Barnaby vol. 2 and all Barnaby images © 2014 the Estate of Ruth Krauss. Supplemental material © 2014 its respective creators and owners.

Spirit of Wonder


By Kenji Tsuruta, translated
ISBN: 978-1-56971-288-7 (Tankōbon PB)

Just re-read this and it’s still great…

Despite carrying all the trappings of a blistering science fiction comedy romp, acclaimed author/illustrator Kenji Tsuruta’s beguiling fantasy Spirit of Wonder is a sweet romantic comedy with genteel, anything is possible sentimental yearning as the driving force.

Set in a charming alternate time and place so like our own world, it follows the Byzantine trials and tribulations of feisty, beautiful tavern owner Miss China and her truly bizarre, indigent and obnoxious upstairs tenants – genuinely bonkers Professor Breckenridge and his gorgeous, hunky assistant Jim Floyd

Creator Tsuruta (Emanon, Wandering Island) was born in 1961 and studied optical science, intending to pursue a career in photography before happily making the jump to narrative storytelling as manga artist, designer, book illustrator and anime creator.

A lifelong fan of “hard science” science fiction authors like Robert A. Heinlein and the comics of Tetsuya Chiba and Yukinobu (Saber Tiger) Hoshino, Tsuruta began selling his own works in 1986 after years of producing self-published dōjinshi whilst working as an assistant to established manga stars. His short fantasy serial Hiroku te suteki na uchū ja nai ka (‘What a Big Wonderful Universe It Is’) was published in Kodansha’s Weekly Morning magazine and his path was set.

Soon after, he began this enticing, enchanting scientific romance of gently colliding worlds which ran in both Weekly Morning and monthly magazine Afternoon – between 1987 and 1996 – before making the smooth transition to animated features and an award-winning TV series.

This English edition comes courtesy of Dark Horse Comics who published the first few translated episodes as a 5-issue monochrome miniseries in 1995-6.

In a comfortable faux-Victorian milieu, the exotic immigrant Lady China runs the Ten-Kai Tavern in the sleepy yet cosmopolitan port-town of Bristol. The generally peaceful burg hardly ever-changes, but China’s life is one of constant struggle to make a comfortable living, especially as she rents her upstairs rooms to a couple of crackpot deadbeats who continually mess up the place with their idiotic contraptions and persistently fail to pay rent.

The older guy is truly annoying and doesn’t care about anything beyond his latest weird invention but his assistant is a rather sweet and delightful young man who has captured China’s fast-beating heart…

The wonderment begins on another belated rent day with ‘Miss China’s Ring or Doctor Breckenridge and the Amazing Ether Reflector mirror!’ wherein the frustrated landlady is again forced to employ her formidable martial arts skills to get the insufferable scholar’s attention – if not the long-delayed and constantly accruing cash payable.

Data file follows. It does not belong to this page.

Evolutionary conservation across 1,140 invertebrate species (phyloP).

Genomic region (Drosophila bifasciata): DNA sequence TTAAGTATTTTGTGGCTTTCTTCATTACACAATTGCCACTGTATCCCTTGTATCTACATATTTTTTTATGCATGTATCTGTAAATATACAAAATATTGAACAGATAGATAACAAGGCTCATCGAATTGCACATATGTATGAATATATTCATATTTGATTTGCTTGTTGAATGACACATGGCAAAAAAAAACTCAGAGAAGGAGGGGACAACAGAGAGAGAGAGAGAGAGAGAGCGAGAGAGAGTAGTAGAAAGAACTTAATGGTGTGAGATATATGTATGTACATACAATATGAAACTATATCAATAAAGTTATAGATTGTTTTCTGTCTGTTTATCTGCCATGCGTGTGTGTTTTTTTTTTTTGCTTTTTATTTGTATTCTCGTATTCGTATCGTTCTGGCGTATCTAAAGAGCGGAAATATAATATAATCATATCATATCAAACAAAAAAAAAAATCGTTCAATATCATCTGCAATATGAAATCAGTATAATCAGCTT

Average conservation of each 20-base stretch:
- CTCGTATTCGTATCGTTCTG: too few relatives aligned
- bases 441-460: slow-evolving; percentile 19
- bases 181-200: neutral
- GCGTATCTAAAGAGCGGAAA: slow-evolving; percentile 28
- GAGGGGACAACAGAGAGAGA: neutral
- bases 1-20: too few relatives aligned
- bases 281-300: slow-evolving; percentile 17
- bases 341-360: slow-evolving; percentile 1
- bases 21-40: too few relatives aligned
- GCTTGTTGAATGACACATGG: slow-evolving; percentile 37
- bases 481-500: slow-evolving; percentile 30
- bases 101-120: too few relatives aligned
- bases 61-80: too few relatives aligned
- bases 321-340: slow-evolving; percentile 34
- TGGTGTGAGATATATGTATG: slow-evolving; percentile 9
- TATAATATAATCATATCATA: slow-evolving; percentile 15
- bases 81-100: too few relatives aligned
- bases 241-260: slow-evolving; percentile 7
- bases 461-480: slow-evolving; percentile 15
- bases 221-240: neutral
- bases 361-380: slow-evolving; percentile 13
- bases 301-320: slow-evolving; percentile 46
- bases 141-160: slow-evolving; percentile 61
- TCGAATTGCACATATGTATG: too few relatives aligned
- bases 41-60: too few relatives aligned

It’s really not a good time: Breckenridge is entertaining potential investors in his latest creation which promises safe travel to the Moon…

The meeting does not end well and both landlady and tenant depart unsatisfied, whilst in another part of town, Jim – whose responsibilities include doing everything and somehow finding the money to pay for it – is picking up a vital component from pretty “florist” Lily (a girl with amazing connections able to procure anything wayward inventors might ever require).

Unfortunately, China sees the object of her desire spending what should be rent money on a very pretty flower girl and goes ballistic…

Floyd adores China too, but as a typical guy is utterly unable to tell her. He can, however, thanks to his mad mentor Breckenridge and some astounding discoveries left by his own vanished father – another technological miracle man – give her the moon.

Literally…

Jim gives China a ring as a birthday present but she is too furious to care. She wants rent not trinkets from a flighty gadabout. If only she could calm down enough, she would see that the gift is carved from actual moon rock, but beaten into a strategic retreat, Jim realises he needs to make a somewhat grander gesture…

Heartbroken, China falls asleep and is much calmer when she awakes. Bringing her troublesome tenants tea, she looks up into the sky and sees the message Jim has carved into the shining luminous lunar surface…

Stunned and troubled, she moves through the days in a dream. Even with the evidence above his head Breckenridge still can’t get anyone to bankroll him and is driven to unwise acts. Soon the entire world is imperilled by his etheric meddling and the moon is plummeting on a deadly collision course with Bristol.

Luckily, the uniquely physical and practical talents of Miss China are of some use in averting disaster if not setting things totally aright…